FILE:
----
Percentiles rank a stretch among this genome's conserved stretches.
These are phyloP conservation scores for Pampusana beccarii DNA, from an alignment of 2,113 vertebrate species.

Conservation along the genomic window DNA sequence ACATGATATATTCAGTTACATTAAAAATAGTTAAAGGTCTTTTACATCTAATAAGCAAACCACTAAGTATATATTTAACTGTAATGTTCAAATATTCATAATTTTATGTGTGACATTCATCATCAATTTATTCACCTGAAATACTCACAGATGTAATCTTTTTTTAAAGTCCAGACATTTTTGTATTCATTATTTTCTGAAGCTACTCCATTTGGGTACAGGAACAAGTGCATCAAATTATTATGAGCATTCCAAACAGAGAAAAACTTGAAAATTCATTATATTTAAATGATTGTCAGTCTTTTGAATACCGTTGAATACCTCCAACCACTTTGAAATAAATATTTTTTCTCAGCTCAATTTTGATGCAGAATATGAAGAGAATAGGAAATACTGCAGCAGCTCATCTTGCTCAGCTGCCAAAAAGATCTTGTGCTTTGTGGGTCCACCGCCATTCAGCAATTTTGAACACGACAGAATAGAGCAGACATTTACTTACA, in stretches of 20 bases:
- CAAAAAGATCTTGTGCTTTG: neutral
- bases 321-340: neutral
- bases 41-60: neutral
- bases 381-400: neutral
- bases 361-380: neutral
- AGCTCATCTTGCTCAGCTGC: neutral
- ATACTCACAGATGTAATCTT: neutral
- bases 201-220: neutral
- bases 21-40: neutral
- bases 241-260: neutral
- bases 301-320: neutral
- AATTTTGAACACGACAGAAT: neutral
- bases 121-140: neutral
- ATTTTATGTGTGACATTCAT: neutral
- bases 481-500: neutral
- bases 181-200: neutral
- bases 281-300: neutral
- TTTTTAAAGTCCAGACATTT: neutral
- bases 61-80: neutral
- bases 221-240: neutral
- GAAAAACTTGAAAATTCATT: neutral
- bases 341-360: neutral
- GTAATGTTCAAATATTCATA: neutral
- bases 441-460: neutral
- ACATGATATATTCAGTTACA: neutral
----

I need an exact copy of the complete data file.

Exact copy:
Percentiles rank a stretch among this genome's conserved stretches.
These are phyloP conservation scores for Pampusana beccarii DNA, from an alignment of 2,113 vertebrate species.

Conservation along the genomic window DNA sequence ACATGATATATTCAGTTACATTAAAAATAGTTAAAGGTCTTTTACATCTAATAAGCAAACCACTAAGTATATATTTAACTGTAATGTTCAAATATTCATAATTTTATGTGTGACATTCATCATCAATTTATTCACCTGAAATACTCACAGATGTAATCTTTTTTTAAAGTCCAGACATTTTTGTATTCATTATTTTCTGAAGCTACTCCATTTGGGTACAGGAACAAGTGCATCAAATTATTATGAGCATTCCAAACAGAGAAAAACTTGAAAATTCATTATATTTAAATGATTGTCAGTCTTTTGAATACCGTTGAATACCTCCAACCACTTTGAAATAAATATTTTTTCTCAGCTCAATTTTGATGCAGAATATGAAGAGAATAGGAAATACTGCAGCAGCTCATCTTGCTCAGCTGCCAAAAAGATCTTGTGCTTTGTGGGTCCACCGCCATTCAGCAATTTTGAACACGACAGAATAGAGCAGACATTTACTTACA, in stretches of 20 bases:
- CAAAAAGATCTTGTGCTTTG: neutral
- bases 321-340: neutral
- bases 41-60: neutral
- bases 381-400: neutral
- bases 361-380: neutral
- AGCTCATCTTGCTCAGCTGC: neutral
- ATACTCACAGATGTAATCTT: neutral
- bases 201-220: neutral
- bases 21-40: neutral
- bases 241-260: neutral
- bases 301-320: neutral
- AATTTTGAACACGACAGAAT: neutral
- bases 121-140: neutral
- ATTTTATGTGTGACATTCAT: neutral
- bases 481-500: neutral
- bases 181-200: neutral
- bases 281-300: neutral
- TTTTTAAAGTCCAGACATTT: neutral
- bases 61-80: neutral
- bases 221-240: neutral
- GAAAAACTTGAAAATTCATT: neutral
- bases 341-360: neutral
- GTAATGTTCAAATATTCATA: neutral
- bases 441-460: neutral
- ACATGATATATTCAGTTACA: neutral